3 Simple, Healthy Habits for the New Year

1. Snack attack. Remember snack time in kindergarten?  It was a good idea then and it’s a good idea now. I don’t mean casually snack your way through the day, plan to snack so you can fight off the hunger that sabotages the best of intentions.  I count snacking as a healthy habit because it helps me avoid the temptation of inferior food choices when hunger gets my attention.

When on the run, there are very few healthy choices for something to eat.  A latte, fast food, or the extra food I tend to buy when hungry at the grocery store can all be avoided if I am not running on empty. When working in an office environment, having a snack available makes it easier to say no to the vending machine or box of doughnuts in the conference room. Once I am hungry, I am a lot less picky about what I eat, so I have learned to set myself up for success.

Like meals, only healthy snacks are on the menu, so ditch the granola bars, baked crackers, diet cookies and other popular “health” snacks, which are convenient, but far from healthy. Instead, think real whole food, which can simply be smaller samples of main meals. More than once, I’ve had a 1/3-1/2 cup serving of leftovers for a 3:00 pm snack, which makes a big difference in my energy level and decision making toward the end of the day.  Here’s a list of 10 easy snacks to get you started. Remember, snack time is about staving off hunger, not being completely satiated, so the serving is small, but effective.

Almond butter with celery sticks or apple slices
Hummus with carrots, celery, and red pepper slices
Crispy Nuts (recipe)
Cubed or sliced cheese with pear or apple slices
Yogurt with honey, pumpkin seeds and berries
Snap peas, radishes, sliced jicama, grape tomatoes
Fruit & Nut Granola Bites (recipe)
Avocado Dip with sliced cucumbers
Asparagus (cooked) wrapped in slices of prosciutto
Beef Jerky (recipe)

2. Reading is power. Deciphering food labels is the only way to really know what we consume. Reviewing labels may not even change what you buy, but knowing what you are eating is a big step toward better choices. Even with trusted brands, it is important to take another look (a lesson I learned recently). A good place to start is to look for food with 5 ingredients or less, or buy more food that doesn’t require long labels like fruits and vegetables. This basic practice will help you avoid all sorts of preservatives and additives.

Don’t fall for marketing gimmicks touting natural, no trans fats, no cholesterol, gluten-free, or heart healthy. Make sure the claims on the front of the package don’t distract you from reading the label on the back. Know what you are eating, it is the only way to make informed decisions about healthy food choices.

3. Grab a smaller plate. From super-sized portions at every turn to all-you-can-eat buffets, it is easy to over indulge. Using a smaller plate and fork will automatically help you eat 10% less (careful not to fill it twice!).  Years ago, we decided to use the family china passed down to my husband from his grandma for a holiday meal. It was remarkable the difference in the size of the plates compared to what we have now.  We have friends who switched to using salad plates rather than dinner plates for everyday use creating a subtle, but effective healthy habit.

What say you?  What are you doing to keep healthy habits on track?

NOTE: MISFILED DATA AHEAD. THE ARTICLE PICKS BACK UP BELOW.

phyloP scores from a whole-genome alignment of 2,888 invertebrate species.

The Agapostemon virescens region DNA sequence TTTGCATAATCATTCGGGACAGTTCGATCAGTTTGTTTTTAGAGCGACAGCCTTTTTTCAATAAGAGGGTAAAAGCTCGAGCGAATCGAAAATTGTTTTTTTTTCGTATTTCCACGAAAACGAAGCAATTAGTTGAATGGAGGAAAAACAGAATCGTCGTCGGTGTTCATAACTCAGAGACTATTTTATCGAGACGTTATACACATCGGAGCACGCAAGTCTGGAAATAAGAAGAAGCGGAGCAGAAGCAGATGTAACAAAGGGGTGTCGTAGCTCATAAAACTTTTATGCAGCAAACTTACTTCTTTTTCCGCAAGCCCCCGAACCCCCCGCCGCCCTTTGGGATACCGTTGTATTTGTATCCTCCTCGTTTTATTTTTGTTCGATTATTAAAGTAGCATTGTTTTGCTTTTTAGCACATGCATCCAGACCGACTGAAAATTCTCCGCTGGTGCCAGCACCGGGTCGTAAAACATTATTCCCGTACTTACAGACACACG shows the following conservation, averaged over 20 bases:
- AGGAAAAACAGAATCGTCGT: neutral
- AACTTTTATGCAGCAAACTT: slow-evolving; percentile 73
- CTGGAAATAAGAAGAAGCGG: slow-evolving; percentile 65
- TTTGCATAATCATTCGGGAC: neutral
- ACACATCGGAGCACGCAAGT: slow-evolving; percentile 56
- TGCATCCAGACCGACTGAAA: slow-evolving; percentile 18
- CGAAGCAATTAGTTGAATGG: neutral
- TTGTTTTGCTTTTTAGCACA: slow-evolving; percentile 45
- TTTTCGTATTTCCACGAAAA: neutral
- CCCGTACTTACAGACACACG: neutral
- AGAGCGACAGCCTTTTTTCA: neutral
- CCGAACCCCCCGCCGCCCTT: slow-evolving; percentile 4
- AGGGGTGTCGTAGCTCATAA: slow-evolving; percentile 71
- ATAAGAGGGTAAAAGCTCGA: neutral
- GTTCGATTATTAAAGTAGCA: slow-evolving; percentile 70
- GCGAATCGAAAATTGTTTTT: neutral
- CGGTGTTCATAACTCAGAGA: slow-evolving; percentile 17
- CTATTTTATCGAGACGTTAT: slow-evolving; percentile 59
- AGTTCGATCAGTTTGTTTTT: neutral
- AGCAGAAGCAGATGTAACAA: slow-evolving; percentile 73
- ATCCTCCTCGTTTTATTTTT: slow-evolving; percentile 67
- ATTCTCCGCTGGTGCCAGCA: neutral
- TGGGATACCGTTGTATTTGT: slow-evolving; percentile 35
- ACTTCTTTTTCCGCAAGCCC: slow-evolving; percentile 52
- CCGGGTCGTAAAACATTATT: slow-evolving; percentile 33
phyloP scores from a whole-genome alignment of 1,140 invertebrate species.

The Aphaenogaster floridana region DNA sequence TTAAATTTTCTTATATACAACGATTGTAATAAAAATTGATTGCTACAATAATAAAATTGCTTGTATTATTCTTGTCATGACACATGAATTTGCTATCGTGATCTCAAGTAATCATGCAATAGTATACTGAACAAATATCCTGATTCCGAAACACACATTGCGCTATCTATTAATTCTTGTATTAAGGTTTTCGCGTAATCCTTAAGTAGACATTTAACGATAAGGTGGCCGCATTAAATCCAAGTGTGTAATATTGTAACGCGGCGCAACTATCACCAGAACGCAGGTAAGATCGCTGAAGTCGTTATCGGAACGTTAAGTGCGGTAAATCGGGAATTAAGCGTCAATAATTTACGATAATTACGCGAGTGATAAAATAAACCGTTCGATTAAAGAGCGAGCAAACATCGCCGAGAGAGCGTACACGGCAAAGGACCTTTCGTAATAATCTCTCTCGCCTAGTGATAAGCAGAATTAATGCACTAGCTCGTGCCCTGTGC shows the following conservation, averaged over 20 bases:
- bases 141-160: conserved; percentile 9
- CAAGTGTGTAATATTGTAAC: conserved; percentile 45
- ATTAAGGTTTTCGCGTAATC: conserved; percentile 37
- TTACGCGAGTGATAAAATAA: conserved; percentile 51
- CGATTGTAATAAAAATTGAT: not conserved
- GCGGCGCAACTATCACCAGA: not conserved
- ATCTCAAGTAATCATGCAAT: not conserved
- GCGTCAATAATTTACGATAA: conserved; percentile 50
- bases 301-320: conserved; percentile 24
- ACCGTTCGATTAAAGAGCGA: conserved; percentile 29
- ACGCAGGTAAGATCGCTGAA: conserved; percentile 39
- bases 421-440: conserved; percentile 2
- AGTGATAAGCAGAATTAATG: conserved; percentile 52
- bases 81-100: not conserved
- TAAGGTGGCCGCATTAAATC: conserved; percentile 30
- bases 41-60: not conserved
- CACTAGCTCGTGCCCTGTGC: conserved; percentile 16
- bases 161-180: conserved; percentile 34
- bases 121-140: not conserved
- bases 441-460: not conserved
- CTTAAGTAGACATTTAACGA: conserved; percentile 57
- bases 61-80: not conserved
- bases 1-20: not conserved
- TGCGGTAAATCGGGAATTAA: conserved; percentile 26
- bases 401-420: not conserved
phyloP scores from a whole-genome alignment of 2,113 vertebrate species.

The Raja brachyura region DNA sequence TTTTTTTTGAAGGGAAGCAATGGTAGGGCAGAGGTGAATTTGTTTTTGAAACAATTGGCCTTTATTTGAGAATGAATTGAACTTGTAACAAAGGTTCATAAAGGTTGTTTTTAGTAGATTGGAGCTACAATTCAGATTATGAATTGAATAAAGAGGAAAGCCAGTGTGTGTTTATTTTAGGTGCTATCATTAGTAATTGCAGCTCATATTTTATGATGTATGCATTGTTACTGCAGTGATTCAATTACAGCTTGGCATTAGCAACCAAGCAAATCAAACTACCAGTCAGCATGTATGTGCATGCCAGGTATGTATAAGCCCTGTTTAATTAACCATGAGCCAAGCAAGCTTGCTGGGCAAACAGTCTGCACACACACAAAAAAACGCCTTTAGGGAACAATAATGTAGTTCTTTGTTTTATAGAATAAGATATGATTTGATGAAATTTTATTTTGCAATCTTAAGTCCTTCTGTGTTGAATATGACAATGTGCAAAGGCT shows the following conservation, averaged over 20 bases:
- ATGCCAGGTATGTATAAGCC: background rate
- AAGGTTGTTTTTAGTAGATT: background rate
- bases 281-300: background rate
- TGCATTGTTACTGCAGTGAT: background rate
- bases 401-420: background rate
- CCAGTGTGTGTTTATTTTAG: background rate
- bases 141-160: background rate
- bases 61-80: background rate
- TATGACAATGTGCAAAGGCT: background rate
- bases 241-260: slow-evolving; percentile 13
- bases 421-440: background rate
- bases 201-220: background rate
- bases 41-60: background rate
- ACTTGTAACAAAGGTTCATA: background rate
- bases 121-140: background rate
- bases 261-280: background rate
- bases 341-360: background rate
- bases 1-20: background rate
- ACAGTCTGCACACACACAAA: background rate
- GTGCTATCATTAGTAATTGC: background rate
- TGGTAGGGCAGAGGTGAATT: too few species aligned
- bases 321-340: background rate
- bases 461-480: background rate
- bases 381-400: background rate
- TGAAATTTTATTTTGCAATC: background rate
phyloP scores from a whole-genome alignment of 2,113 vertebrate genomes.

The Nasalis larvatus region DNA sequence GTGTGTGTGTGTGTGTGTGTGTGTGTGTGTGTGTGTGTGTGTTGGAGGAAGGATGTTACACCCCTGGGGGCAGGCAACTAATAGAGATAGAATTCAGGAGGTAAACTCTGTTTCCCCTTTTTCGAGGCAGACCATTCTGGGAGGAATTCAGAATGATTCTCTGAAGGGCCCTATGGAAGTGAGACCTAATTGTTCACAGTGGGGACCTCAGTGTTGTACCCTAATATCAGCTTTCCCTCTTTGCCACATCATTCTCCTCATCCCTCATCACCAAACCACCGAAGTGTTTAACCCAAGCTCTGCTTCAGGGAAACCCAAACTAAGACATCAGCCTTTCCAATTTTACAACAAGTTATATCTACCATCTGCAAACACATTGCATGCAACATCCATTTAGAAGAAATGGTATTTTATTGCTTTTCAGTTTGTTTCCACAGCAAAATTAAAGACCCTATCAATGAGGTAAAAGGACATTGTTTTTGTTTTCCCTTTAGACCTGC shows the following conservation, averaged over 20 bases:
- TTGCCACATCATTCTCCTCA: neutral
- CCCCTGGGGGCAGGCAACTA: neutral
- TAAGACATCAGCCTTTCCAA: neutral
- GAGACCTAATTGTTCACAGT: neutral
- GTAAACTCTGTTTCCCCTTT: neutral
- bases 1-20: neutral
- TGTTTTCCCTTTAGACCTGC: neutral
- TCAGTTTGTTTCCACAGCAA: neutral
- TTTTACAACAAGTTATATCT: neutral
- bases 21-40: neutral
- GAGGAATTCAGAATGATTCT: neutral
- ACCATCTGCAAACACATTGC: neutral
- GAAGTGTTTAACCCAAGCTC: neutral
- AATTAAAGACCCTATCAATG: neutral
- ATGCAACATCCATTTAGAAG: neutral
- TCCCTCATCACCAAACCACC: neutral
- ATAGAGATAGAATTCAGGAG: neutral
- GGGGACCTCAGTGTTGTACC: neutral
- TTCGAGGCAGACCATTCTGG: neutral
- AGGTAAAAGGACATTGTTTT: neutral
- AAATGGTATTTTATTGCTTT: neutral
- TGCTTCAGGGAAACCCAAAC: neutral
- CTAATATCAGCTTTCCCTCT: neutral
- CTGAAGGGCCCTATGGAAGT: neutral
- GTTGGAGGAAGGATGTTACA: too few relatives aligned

Shared on the Following Blog Hops:
The Nourishing Gourmet Pennywise Platter Thursday
Mom Trends Friday Food
Real Food Whole Health Fresh Bites Friday
Gallery of Favorites
EKat’s Kitchen Friday Potluck
Real Food Forager Fat Tuesday
Healthy 2day Wednesdays


  1. says

    I enjoy reading your tips. I have given up sugar for the month of January so I can see how I feel without it. By the end of the year, I just felt like I needed an oil change…you know, how the old oil looks all gunky and then you get the new slick oil?…that’s what I’m going for. I didn’t list it as part of my “drop in the bucket” list, though, because I don’t know that I want to commit to it for the whole year. I’ll see what I feel like by the end of January, though.

  2. Patricia says

    I take smaller portions and always leave a bite or two on my plate. I love the idea of using smaller plates. Will try that and see how it works. I also eat apple slices spread with a little peanut butter for snacks and sometimes for my meal. English walnuts are also high on my list. I try to use them whenever I can. Fruit smoothies with fresh frozen fruit and yogurt are a good substitute for ice cream. I have also been a vegetarian for 30 years which has made me very conscious of everything I eat.. . .

  3. says

    Good tips! I pretty much follow the same as you do but through the holidays I tend to get a bit comfortable to all the food! So I like these as a gentle reminder to get back on track!!

  4. says

    A very helpful post, particularly for this time of the year. I don’t believe in diets but I do try to incorporate little steps, such as those you’ve listed, that help me to steer a better path.

  5. says

    A few great tips here! I get to start back of them today. My new year didn’t start out too well as far as eating right because of a week long workshop with no control on the food or snacks. You could guess what the snack were – Christmas cookies! 🙂 So hopefully once I get home, my healthy eating habits will return. Can’t wait to actually get some vegetables on my plate! Happy New Year!

  6. says

    Snacks is where the healthy eating gets me. I don’t buy snack food, but then I get tired of preparing food, so I usually end up staying hungry :-). Okay for weight loss goals, but not a good healthy habit. Thanks for the ideas! Gotta keep them in mind. Hummus is a good one.
    Thanks for linking up at Healthy 2Day Wednesday 🙂
    Steph (The Cheapskate Cook) recently posted..Healthy 2Day WednesdayMy Profile


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